When Decisions Regarding Medical Treatment Are Not Ours to Make

mature-minor-doctrineThe Connecticut Supreme Court last week upheld a lower court ruling forcing a 17-year-old cancer patient to undergo chemotherapy treatments despite her expressed objections to the treatments because, the court stated, the girl’s attorneys had failed to prove that she was mature enough to make such decisions.(1)

This ruling has garnered much debate over when a person, particularly a minor, has the right to make decisions regarding his or her medical care. In most cases, the parents of minors, (i.e., children under 18) are responsible for making decisions relating to their child’s medical treatment. However, there are circumstances where states may step in and make those decisions in place of the parents. Such is the case in Connecticut.

According to reports the girl, identified only as Cassandra C., was diagnosed last September as suffering from Hodgkin’s lymphoma, which has been described as a serious yet highly curable form of cancer. Following her diagnosis, the girl underwent surgery to have part of her lymph nodes removed. Doctors recommended that this procedure be followed by chemotherapy treatments. According to medical experts, chemotherapy treatments have an 80 to 95% cure rate for this form of cancer. Without the treatments, however, they say Cassandra is likely to die within a couple of years.(1)

Despite this prognosis, Cassandra expressed concerns about the long-term effect the chemotherapy could have on her internal organs and her fertility and refused the treatments. Her mother reportedly supported her decision.(2)

The law requires doctors to report cases of suspected child abuse and neglect. In this case, Cassandra’s mother’s support was seen as tantamount to abuse in light of the doctors’ prognosis for her child’s chances of survival without the chemotherapy treatments. Doctors referred the case to Connecticut’s Department of Children and Families (DCF), which took the matter to the Connecticut Superior Court. The court ruled in favor of DCF, granting that agency temporary custody of Cassandra and, as a result, the authority to make decisions regarding her medical treatment.(2)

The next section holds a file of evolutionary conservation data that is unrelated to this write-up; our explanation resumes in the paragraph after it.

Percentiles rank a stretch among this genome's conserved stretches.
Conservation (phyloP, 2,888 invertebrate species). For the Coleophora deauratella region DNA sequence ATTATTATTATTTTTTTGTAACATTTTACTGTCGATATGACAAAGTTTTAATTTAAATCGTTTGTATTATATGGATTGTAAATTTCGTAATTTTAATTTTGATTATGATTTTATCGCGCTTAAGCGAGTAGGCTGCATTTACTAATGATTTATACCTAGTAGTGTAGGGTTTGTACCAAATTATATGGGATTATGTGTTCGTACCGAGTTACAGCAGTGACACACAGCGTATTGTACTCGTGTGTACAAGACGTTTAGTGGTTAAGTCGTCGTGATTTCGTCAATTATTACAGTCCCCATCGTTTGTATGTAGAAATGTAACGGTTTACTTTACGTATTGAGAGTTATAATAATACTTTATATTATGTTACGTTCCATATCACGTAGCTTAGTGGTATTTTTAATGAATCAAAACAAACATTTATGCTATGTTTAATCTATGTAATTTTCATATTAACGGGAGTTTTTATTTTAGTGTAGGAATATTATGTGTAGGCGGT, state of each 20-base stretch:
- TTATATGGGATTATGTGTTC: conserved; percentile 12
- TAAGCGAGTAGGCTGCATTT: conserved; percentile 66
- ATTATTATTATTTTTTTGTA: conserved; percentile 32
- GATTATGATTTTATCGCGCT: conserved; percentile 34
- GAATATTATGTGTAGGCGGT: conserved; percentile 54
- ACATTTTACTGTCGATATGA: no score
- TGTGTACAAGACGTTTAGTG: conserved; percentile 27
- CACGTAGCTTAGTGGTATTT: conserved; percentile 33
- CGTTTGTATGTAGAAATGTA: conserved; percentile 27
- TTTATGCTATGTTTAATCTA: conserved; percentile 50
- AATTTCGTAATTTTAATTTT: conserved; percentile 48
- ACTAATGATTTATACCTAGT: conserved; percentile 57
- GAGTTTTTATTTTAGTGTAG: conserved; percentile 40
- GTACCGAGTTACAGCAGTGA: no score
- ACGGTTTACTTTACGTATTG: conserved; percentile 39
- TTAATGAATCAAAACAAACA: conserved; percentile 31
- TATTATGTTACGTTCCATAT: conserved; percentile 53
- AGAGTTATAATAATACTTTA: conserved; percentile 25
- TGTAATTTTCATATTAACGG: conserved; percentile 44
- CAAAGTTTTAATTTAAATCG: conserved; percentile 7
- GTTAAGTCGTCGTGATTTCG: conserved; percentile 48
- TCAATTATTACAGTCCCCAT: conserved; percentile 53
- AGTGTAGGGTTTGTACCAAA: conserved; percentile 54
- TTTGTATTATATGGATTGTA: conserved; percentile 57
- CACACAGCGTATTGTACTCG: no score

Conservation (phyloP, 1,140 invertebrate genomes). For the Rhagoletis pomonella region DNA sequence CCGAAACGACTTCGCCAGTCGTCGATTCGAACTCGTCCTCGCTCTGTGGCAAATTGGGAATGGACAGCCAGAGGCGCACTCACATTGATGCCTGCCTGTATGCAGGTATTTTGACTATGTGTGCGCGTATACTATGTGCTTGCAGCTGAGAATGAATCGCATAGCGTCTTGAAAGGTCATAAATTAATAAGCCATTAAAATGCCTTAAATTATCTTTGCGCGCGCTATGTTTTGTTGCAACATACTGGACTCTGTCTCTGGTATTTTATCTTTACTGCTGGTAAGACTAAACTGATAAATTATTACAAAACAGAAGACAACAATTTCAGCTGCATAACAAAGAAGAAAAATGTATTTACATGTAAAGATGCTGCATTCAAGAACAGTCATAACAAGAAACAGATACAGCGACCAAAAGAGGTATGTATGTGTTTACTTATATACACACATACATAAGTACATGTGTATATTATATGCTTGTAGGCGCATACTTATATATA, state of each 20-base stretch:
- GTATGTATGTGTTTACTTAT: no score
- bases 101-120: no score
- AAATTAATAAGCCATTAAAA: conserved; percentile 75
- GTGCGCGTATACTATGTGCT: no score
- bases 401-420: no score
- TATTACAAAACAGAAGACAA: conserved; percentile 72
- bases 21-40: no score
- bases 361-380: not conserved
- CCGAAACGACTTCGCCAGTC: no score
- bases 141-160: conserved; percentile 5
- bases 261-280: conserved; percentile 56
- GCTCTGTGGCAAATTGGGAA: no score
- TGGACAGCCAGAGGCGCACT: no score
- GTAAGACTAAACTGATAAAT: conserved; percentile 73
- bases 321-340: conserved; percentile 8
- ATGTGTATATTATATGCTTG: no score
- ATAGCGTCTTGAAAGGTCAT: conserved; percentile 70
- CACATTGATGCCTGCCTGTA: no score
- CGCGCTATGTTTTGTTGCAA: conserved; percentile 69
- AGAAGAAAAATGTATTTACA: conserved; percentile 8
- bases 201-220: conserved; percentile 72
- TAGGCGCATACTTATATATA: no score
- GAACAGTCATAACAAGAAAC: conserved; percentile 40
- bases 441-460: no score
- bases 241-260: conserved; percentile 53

After receiving two chemotherapy treatments, Cassandra reportedly ran away from home. Upon her return, the court granted DCF the authority to remove Cassandra from her mother’s custody and make all decisions regarding her medical care. She was admitted to the hospital in December to resume chemotherapy treatments.(1)

Cassandra and her mother appealed the court’s decision on several grounds: 1). Their constitutional rights were violated.  2). Connecticut failed to acknowledge the mature minor doctrine. And 3). According to Connecticut common law, which is based on precedence established through earlier court decisions, a patient cannot be forced to undergo treatments if their refusal is based on a knowing and informed decision.(2)

The mature minor doctrine is a principle of law that permits minors to make decisions regarding their health and welfare provided they can prove they are mature enough to do so. It was intended to prevent the need for parental consent from stopping minors from seeking necessary medical treatment for conditions they would rather not discuss with their parents.(3) The doctrine exists in one form or another only in 17 states. Connecticut is not one of those states; neither is New Jersey.(4) Usually, the doctrine, where it does exist, applies to minors who are at least 16 years old and have an understanding of the related medical procedure which, in most cases, is not serious.(3)

  1. http://www.cnn.com/2015/01/07/justice/connecticut-teen-chemo/index.html
  2. http://www.vox.com/2015/1/8/7513423/why-a-17-year-old-with-cancer-is-being-forced-to-undergo-chemo
  3. http://definitions.uslegal.com/m/mature-minor-doctrine/
  4. http://pediatrics.aappublications.org/content/131/4/786.full
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